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Map Confusion

Thursday 11 April 2013 - Filed under Squibs

Nothing was getting through. English was not an option. The guy looked at me quizzically, a sympathetic smile forming on his mouth.

I said, “Well, maybe I’ll show you where I’m from, that will help.” So I pulled out a pen and a piece of paper, placing it on a flat part of the vehicle in front of us. I’m not an artist, nor a geographer, but I can at least give you a basic caricature of North America. East Coast, Florida, Gulf of Mexico, Isthmus, Baja California, Alaska, Hudson, Greenland. Done. I marked New York with a star.

He looked at it with a frown. Then turned it upside-down. Then sideways. He put it back down, rolling his head with what I can only guess was his version of a shake. I stared, confusion crawling in my stomach. “Okay, okay, maybe this will help,” I babbled, taking my pen and starting to add South America with a shaky hand. It wasn’t very good, Australia was more of a blob and I couldn’t remember exactly how the Middle East looked, but I got all the continents in their basic locations. I took a little to get India and Southeast Asia as detailed as possible, because that’s where I thought we were. I capped the pen with a flourish, gesturing at the map with hope.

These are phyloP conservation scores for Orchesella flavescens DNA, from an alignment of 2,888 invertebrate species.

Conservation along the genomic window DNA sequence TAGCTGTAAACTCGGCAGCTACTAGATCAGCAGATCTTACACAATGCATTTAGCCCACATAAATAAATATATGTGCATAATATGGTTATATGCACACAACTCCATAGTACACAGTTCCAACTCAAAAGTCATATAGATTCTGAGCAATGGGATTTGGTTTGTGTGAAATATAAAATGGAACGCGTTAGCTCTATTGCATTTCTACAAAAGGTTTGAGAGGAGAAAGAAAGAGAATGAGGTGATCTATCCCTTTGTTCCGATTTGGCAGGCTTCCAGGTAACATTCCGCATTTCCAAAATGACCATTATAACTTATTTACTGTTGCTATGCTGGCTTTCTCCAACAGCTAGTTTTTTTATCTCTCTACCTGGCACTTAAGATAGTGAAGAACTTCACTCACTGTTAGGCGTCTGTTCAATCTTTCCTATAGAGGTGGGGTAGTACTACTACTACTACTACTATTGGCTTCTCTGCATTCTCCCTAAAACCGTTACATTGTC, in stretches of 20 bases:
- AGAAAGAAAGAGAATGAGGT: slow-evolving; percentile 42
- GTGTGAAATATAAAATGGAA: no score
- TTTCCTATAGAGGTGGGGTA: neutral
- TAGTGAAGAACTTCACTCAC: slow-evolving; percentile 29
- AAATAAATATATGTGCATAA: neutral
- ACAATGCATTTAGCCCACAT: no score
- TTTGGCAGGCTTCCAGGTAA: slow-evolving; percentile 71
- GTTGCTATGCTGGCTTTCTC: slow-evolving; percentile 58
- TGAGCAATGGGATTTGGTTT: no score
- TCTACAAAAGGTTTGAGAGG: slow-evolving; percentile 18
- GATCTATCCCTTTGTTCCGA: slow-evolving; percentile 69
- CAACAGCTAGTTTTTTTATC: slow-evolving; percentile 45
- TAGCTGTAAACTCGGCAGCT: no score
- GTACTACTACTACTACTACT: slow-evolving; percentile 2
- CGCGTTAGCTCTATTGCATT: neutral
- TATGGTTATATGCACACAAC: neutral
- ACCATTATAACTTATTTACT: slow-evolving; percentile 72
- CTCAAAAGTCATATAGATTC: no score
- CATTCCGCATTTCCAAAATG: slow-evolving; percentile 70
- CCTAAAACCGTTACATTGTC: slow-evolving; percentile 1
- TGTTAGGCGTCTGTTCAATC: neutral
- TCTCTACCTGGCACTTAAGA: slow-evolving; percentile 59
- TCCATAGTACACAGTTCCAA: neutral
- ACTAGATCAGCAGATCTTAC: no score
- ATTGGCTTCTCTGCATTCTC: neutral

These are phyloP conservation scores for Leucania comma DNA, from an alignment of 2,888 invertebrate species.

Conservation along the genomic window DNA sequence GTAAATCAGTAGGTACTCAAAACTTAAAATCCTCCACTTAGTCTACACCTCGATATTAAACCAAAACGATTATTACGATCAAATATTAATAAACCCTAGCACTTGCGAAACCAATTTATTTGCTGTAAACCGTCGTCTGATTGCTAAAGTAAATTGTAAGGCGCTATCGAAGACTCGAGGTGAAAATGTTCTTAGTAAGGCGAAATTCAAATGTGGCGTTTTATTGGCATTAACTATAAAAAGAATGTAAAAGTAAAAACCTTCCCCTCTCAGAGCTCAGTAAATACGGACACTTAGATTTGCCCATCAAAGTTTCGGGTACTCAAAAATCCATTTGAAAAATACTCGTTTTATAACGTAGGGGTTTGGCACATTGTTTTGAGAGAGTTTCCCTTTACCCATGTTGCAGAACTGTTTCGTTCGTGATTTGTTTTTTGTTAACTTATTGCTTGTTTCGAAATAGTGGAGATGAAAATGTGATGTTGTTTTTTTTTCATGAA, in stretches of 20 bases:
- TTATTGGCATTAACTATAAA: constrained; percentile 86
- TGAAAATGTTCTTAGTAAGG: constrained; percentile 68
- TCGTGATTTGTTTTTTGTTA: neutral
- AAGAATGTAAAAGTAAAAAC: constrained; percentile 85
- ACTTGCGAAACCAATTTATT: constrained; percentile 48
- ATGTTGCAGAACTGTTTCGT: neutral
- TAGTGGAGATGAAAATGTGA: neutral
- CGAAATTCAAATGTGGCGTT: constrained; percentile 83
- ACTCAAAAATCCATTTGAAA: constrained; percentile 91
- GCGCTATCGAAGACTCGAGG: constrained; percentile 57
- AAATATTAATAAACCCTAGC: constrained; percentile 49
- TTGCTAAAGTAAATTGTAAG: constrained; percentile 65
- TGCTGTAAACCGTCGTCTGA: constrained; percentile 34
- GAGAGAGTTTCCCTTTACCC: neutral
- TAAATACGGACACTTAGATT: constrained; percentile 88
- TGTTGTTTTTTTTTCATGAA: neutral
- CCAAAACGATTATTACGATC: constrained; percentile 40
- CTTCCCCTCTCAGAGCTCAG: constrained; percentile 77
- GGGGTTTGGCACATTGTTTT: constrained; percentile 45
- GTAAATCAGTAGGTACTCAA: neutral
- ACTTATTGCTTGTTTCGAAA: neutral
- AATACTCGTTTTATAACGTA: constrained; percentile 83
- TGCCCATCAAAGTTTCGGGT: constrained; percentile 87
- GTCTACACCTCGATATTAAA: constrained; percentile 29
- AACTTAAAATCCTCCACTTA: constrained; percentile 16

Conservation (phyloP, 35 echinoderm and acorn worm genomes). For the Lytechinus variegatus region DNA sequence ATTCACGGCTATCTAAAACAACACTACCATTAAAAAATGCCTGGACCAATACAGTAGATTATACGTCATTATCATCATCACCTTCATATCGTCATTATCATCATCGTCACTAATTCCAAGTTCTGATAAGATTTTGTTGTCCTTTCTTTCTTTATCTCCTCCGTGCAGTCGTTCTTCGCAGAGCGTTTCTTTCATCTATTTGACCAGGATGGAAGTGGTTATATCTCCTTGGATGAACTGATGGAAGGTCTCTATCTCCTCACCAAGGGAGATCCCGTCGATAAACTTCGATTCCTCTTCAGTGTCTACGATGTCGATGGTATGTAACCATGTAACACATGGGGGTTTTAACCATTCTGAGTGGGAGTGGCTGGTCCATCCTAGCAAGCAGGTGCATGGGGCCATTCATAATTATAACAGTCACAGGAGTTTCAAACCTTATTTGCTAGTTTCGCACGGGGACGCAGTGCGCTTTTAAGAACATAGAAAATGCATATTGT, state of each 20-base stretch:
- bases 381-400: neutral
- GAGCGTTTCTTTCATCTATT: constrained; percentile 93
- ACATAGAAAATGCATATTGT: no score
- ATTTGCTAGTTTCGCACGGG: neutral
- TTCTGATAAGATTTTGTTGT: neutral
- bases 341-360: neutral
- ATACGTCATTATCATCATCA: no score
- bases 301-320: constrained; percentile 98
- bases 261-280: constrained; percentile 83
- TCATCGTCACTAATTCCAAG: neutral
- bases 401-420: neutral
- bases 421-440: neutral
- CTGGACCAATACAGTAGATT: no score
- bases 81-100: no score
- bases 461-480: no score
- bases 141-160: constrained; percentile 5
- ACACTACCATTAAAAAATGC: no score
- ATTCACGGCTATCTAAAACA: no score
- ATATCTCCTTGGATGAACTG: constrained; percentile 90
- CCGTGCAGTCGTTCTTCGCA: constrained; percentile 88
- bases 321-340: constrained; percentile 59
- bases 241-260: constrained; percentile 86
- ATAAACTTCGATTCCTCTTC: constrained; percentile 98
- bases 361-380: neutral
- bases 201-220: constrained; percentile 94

He rolled his head again, but there was understanding in his eyes, of a sort. He unlimbered the satchel at his side and pulled out a folded notebook of sorts. He split it open lengthwise. One half was an electronic display with odd sliders and knobs, the other half was a collection of pages bound on the top side. The writing was unfamiliar in vertical lines. He licked his fingertip and flicked the top few pages aside, revealing what looked like all the world to be a Mercator-style map of the world.

Except it wasn’t. It was just about the only familiar visual style I’d seen: blues for the oceans, browns and greens for the land. Currents in wavy lines, borders in arbitrary colors. But there was nothing there. Nothing I could see that was true and familiar. Nothing at all.

I must have been somewhat wild-eyed at this point. I grabbed my homemade world and waved it in front of myself, eyes flicking from it to the map and back. “What do you mean, what is this? Where in the world are we? What are you talking about?” I spread my arms wide, crumpling my map in one hand and gesticulating around at the city surrounding up. “What is this place?”

He put his hand on my shoulder. I stopped, shuddering. He rolled his head again, and gently placed his finger on a spot near the apex of a triangular bay on the left side of a rambling, curling landmass. He said some words that I could barely follow, then repeated the last one. “Tecbrenai.” I spell it as I heard it, although the actual spelling is different and some of the sounds are subtly different.

He tapped the page again, and his eyes were very dark as he looked into mine and repeated, “Tecbrenai.”

2013-04-11  »  Edward Semblance